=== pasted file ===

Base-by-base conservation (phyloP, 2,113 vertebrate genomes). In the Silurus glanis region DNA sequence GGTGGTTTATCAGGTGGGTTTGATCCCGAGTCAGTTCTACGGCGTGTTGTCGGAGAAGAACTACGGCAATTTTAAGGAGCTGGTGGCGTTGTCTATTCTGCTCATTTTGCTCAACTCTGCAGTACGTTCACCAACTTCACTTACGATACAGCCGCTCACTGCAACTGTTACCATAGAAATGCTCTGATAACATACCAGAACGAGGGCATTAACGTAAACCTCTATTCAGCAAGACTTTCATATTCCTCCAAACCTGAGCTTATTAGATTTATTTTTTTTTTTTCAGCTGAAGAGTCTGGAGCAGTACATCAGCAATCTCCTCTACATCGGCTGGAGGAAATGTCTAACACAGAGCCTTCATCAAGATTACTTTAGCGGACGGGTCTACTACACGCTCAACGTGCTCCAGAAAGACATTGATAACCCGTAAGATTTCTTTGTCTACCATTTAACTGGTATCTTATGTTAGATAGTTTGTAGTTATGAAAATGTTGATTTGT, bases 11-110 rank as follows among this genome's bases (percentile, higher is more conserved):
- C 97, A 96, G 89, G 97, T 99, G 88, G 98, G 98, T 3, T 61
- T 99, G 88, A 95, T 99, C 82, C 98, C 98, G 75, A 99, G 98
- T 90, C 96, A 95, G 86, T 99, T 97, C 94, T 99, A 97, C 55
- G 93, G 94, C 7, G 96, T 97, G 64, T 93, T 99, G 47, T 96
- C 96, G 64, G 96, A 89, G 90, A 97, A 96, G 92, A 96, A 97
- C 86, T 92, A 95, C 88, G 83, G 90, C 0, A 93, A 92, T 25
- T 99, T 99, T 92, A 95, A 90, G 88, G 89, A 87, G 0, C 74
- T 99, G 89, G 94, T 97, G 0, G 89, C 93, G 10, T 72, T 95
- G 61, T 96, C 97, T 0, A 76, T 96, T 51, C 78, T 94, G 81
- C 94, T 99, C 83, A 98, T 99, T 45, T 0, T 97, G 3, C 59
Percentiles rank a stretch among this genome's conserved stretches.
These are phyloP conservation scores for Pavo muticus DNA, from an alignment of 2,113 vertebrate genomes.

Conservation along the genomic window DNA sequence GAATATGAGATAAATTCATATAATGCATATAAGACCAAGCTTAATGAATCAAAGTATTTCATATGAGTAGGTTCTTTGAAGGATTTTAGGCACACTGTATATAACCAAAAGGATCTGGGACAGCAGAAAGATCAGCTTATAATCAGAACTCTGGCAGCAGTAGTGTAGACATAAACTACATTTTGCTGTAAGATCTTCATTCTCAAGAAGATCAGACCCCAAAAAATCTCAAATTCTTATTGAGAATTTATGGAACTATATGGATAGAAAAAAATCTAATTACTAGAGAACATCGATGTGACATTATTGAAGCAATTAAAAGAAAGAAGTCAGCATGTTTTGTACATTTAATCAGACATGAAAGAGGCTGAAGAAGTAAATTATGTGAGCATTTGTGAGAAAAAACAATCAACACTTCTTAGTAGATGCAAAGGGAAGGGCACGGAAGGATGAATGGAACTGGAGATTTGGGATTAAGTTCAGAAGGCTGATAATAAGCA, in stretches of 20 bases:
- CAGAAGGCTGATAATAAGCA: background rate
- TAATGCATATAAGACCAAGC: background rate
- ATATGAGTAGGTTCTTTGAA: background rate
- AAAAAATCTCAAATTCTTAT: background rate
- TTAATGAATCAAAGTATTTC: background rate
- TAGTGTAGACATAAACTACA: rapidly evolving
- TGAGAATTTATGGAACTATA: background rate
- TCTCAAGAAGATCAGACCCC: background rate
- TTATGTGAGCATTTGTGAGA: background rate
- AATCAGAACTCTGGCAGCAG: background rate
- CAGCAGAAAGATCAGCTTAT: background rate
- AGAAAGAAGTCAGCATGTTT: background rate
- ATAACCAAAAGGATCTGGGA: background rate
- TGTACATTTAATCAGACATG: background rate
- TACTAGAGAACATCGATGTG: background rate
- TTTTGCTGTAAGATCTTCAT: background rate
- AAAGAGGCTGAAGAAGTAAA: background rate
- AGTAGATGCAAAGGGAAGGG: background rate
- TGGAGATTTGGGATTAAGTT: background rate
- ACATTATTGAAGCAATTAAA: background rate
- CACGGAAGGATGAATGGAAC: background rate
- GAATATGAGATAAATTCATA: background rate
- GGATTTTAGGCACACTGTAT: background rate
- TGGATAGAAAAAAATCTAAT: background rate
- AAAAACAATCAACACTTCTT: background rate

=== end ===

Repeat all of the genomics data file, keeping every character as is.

Base-by-base conservation (phyloP, 2,113 vertebrate genomes). In the Silurus glanis region DNA sequence GGTGGTTTATCAGGTGGGTTTGATCCCGAGTCAGTTCTACGGCGTGTTGTCGGAGAAGAACTACGGCAATTTTAAGGAGCTGGTGGCGTTGTCTATTCTGCTCATTTTGCTCAACTCTGCAGTACGTTCACCAACTTCACTTACGATACAGCCGCTCACTGCAACTGTTACCATAGAAATGCTCTGATAACATACCAGAACGAGGGCATTAACGTAAACCTCTATTCAGCAAGACTTTCATATTCCTCCAAACCTGAGCTTATTAGATTTATTTTTTTTTTTTCAGCTGAAGAGTCTGGAGCAGTACATCAGCAATCTCCTCTACATCGGCTGGAGGAAATGTCTAACACAGAGCCTTCATCAAGATTACTTTAGCGGACGGGTCTACTACACGCTCAACGTGCTCCAGAAAGACATTGATAACCCGTAAGATTTCTTTGTCTACCATTTAACTGGTATCTTATGTTAGATAGTTTGTAGTTATGAAAATGTTGATTTGT, bases 11-110 rank as follows among this genome's bases (percentile, higher is more conserved):
- C 97, A 96, G 89, G 97, T 99, G 88, G 98, G 98, T 3, T 61
- T 99, G 88, A 95, T 99, C 82, C 98, C 98, G 75, A 99, G 98
- T 90, C 96, A 95, G 86, T 99, T 97, C 94, T 99, A 97, C 55
- G 93, G 94, C 7, G 96, T 97, G 64, T 93, T 99, G 47, T 96
- C 96, G 64, G 96, A 89, G 90, A 97, A 96, G 92, A 96, A 97
- C 86, T 92, A 95, C 88, G 83, G 90, C 0, A 93, A 92, T 25
- T 99, T 99, T 92, A 95, A 90, G 88, G 89, A 87, G 0, C 74
- T 99, G 89, G 94, T 97, G 0, G 89, C 93, G 10, T 72, T 95
- G 61, T 96, C 97, T 0, A 76, T 96, T 51, C 78, T 94, G 81
- C 94, T 99, C 83, A 98, T 99, T 45, T 0, T 97, G 3, C 59
Percentiles rank a stretch among this genome's conserved stretches.
These are phyloP conservation scores for Pavo muticus DNA, from an alignment of 2,113 vertebrate genomes.

Conservation along the genomic window DNA sequence GAATATGAGATAAATTCATATAATGCATATAAGACCAAGCTTAATGAATCAAAGTATTTCATATGAGTAGGTTCTTTGAAGGATTTTAGGCACACTGTATATAACCAAAAGGATCTGGGACAGCAGAAAGATCAGCTTATAATCAGAACTCTGGCAGCAGTAGTGTAGACATAAACTACATTTTGCTGTAAGATCTTCATTCTCAAGAAGATCAGACCCCAAAAAATCTCAAATTCTTATTGAGAATTTATGGAACTATATGGATAGAAAAAAATCTAATTACTAGAGAACATCGATGTGACATTATTGAAGCAATTAAAAGAAAGAAGTCAGCATGTTTTGTACATTTAATCAGACATGAAAGAGGCTGAAGAAGTAAATTATGTGAGCATTTGTGAGAAAAAACAATCAACACTTCTTAGTAGATGCAAAGGGAAGGGCACGGAAGGATGAATGGAACTGGAGATTTGGGATTAAGTTCAGAAGGCTGATAATAAGCA, in stretches of 20 bases:
- CAGAAGGCTGATAATAAGCA: background rate
- TAATGCATATAAGACCAAGC: background rate
- ATATGAGTAGGTTCTTTGAA: background rate
- AAAAAATCTCAAATTCTTAT: background rate
- TTAATGAATCAAAGTATTTC: background rate
- TAGTGTAGACATAAACTACA: rapidly evolving
- TGAGAATTTATGGAACTATA: background rate
- TCTCAAGAAGATCAGACCCC: background rate
- TTATGTGAGCATTTGTGAGA: background rate
- AATCAGAACTCTGGCAGCAG: background rate
- CAGCAGAAAGATCAGCTTAT: background rate
- AGAAAGAAGTCAGCATGTTT: background rate
- ATAACCAAAAGGATCTGGGA: background rate
- TGTACATTTAATCAGACATG: background rate
- TACTAGAGAACATCGATGTG: background rate
- TTTTGCTGTAAGATCTTCAT: background rate
- AAAGAGGCTGAAGAAGTAAA: background rate
- AGTAGATGCAAAGGGAAGGG: background rate
- TGGAGATTTGGGATTAAGTT: background rate
- ACATTATTGAAGCAATTAAA: background rate
- CACGGAAGGATGAATGGAAC: background rate
- GAATATGAGATAAATTCATA: background rate
- GGATTTTAGGCACACTGTAT: background rate
- TGGATAGAAAAAAATCTAAT: background rate
- AAAAACAATCAACACTTCTT: background rate